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Report on removal of 25MW renewable cap on hydro projects soon

A report on removing the 25 MW cap for hydro power projects to treat it as renewable would be put out soon for public consultation.

By: | Vadodara | Published: September 16, 2016 1:35 PM
The minister visited Limkheda for reviewing arrangements for the visit of Prime Minister Narendra Modi tomorrow for launching several tribal welfare schemes, including providing drinking water facilities. (Reuters) The minister visited Limkheda for reviewing arrangements for the visit of Prime Minister Narendra Modi tomorrow for launching several tribal welfare schemes, including providing drinking water facilities. (Reuters)

A report on removing the 25 MW cap for hydro power projects to treat it as renewable would be put out soon for public consultation.

“India’s renewable energy capacity could touch 225 GW by 2022 if hydroelectricity is added to the renewable category as is being done the world over,” Goyal told PTI after his visit to the city and Limkheda in Dohad yesterday.

“It is only in India where hydro projects below 25 MW are considered renewable and those above are considered non-renewable. I had asked officials to look into removing this distinction,” he said.

The report is almost complete and will soon be put out for public consultation, he said.

The minister visited Limkheda for reviewing arrangements for the visit of Prime Minister Narendra Modi tomorrow for launching several tribal welfare schemes, including providing drinking water facilities.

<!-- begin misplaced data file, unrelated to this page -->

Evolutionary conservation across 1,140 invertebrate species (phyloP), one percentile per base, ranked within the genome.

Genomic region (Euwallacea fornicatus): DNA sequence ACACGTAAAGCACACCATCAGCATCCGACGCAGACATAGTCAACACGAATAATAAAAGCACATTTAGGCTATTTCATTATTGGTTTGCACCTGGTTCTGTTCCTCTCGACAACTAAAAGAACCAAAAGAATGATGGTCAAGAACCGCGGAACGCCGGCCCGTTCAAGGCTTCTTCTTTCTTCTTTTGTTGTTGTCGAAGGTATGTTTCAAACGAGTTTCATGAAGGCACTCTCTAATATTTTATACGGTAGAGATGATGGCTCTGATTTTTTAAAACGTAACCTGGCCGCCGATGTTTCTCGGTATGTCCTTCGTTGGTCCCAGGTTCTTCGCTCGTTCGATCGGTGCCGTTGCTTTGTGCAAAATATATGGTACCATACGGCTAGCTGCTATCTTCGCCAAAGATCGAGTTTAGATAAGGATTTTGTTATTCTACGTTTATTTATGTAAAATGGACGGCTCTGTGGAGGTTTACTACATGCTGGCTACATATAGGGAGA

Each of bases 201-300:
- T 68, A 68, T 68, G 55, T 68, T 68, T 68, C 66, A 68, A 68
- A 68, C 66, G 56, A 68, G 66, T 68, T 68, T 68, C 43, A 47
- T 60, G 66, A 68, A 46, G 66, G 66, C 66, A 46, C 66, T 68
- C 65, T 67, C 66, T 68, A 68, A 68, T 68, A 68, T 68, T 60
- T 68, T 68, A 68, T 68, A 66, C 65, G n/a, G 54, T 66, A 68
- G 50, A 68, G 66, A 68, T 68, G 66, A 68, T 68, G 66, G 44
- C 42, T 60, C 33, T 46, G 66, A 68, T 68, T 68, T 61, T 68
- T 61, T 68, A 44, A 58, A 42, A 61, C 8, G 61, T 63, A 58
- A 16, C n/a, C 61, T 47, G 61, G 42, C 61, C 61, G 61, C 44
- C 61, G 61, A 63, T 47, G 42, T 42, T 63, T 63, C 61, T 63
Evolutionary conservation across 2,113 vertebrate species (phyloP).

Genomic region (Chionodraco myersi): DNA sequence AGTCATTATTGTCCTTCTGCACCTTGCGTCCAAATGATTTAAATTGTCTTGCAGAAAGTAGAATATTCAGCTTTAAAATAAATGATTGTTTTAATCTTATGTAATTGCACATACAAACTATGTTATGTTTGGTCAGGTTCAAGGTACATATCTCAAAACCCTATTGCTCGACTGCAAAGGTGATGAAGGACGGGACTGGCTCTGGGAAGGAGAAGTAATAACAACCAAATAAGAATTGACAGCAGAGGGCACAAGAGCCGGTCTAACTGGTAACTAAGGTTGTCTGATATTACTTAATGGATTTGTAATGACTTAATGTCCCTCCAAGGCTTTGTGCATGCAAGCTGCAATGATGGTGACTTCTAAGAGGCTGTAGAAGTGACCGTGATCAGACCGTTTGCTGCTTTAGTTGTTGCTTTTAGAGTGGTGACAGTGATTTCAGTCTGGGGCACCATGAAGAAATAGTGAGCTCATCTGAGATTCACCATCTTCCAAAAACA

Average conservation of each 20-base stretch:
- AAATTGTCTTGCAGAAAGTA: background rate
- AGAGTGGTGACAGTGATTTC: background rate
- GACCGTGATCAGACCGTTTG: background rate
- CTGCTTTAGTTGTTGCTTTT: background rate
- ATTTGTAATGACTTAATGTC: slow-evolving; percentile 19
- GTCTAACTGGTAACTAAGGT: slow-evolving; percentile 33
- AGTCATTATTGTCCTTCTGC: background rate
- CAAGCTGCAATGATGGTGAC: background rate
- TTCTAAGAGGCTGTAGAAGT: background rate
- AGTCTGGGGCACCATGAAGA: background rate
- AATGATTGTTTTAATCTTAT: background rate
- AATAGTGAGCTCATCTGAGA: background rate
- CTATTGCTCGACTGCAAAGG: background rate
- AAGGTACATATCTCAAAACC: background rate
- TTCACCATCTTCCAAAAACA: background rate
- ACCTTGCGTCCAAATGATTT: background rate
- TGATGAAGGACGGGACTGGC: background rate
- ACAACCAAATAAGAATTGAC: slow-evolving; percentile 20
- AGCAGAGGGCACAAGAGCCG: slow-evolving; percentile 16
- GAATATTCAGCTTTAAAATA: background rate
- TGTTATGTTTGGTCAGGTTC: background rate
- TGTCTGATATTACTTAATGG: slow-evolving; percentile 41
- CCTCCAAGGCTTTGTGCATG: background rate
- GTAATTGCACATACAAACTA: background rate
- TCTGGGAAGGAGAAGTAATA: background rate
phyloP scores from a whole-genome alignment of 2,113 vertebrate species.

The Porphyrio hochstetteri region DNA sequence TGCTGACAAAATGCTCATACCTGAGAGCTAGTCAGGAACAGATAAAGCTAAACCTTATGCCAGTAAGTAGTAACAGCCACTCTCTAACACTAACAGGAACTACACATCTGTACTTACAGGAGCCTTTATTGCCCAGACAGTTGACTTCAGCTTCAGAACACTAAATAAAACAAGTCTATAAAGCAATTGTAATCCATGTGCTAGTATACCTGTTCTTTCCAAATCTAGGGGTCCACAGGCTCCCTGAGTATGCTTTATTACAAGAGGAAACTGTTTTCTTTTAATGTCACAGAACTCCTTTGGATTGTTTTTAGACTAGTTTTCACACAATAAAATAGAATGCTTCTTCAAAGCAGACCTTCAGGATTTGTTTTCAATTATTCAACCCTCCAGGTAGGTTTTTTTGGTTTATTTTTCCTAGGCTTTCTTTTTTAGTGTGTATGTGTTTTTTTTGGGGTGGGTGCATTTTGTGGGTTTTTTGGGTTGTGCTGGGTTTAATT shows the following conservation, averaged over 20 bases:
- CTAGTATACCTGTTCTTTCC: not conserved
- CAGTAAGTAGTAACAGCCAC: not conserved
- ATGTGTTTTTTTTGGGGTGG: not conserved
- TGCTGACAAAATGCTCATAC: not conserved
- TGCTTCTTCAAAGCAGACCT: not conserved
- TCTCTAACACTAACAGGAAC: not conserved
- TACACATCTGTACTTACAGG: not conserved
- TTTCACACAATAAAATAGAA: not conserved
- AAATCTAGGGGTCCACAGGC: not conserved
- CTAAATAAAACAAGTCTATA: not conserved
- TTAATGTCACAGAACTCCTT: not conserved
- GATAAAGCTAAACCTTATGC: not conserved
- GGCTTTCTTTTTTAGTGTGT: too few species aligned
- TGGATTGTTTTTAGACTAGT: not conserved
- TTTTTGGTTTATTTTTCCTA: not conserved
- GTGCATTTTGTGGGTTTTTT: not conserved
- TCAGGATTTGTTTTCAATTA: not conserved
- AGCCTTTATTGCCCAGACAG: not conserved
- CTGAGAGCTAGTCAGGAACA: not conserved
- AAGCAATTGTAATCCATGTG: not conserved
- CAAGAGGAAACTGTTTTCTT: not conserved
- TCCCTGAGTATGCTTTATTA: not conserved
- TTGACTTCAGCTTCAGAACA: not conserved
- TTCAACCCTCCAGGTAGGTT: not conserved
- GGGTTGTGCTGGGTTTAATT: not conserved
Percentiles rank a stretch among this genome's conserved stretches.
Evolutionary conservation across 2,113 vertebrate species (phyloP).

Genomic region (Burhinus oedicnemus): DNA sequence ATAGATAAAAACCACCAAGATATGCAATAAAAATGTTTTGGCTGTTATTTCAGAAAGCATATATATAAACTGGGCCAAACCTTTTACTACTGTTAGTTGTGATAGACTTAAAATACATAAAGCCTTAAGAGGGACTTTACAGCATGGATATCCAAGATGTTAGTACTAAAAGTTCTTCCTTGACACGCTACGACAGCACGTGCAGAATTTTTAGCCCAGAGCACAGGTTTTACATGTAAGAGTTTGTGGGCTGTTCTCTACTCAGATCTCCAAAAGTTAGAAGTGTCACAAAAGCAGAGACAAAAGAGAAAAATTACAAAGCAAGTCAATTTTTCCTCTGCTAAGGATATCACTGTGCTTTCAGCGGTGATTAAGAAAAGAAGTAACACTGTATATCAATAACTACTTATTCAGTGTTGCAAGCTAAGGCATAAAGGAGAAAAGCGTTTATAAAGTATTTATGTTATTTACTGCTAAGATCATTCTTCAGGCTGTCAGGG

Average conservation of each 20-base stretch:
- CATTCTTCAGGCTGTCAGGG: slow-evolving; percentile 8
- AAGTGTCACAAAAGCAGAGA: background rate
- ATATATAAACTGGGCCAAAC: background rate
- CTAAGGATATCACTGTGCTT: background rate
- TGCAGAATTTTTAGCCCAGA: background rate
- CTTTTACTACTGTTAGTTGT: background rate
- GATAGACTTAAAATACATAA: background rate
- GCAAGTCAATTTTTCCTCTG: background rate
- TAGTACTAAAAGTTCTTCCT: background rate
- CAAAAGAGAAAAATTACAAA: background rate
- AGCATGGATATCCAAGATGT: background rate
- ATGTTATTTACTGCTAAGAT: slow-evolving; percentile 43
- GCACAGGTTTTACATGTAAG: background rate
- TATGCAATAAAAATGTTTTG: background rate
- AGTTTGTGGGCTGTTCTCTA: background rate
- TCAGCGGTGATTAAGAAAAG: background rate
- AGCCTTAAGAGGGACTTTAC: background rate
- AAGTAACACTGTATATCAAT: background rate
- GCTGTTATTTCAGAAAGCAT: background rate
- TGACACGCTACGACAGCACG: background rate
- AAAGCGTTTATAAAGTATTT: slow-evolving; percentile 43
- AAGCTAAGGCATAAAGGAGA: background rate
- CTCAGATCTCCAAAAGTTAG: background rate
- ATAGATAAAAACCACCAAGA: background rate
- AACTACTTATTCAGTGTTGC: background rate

During his visit to Vadodara, Goyal met officials of the state government and Gujarat Urja Vidyut Nigam which along with Union Power Ministry will host the international Switch conference on energy sector here from October 6 to 10.

A comprehensive policy to promote hydropower generation is likely to be announced soon with viability gap funding for projects, compulsory hydropower purchase obligations for distribution companies and a set of good practices that states have to follow.

The idea is to address factors that drive hydropower costs up way above those of other sources of power and give policy support in its market development.

The ministry will also expand the scope of power distribution companies’ renewable power purchase obligations to include hydropower from projects with a capacity greater than 25 MW. At present, only power from those with less than 25 MW is considered renewable.

Goyal had earlier said that the new hydropower policy will be comprehensive.

“It will explore the possibility of providing to hydroelectric projects beyond 25 MW the benefits that are at present available to renewable energy,” he said.

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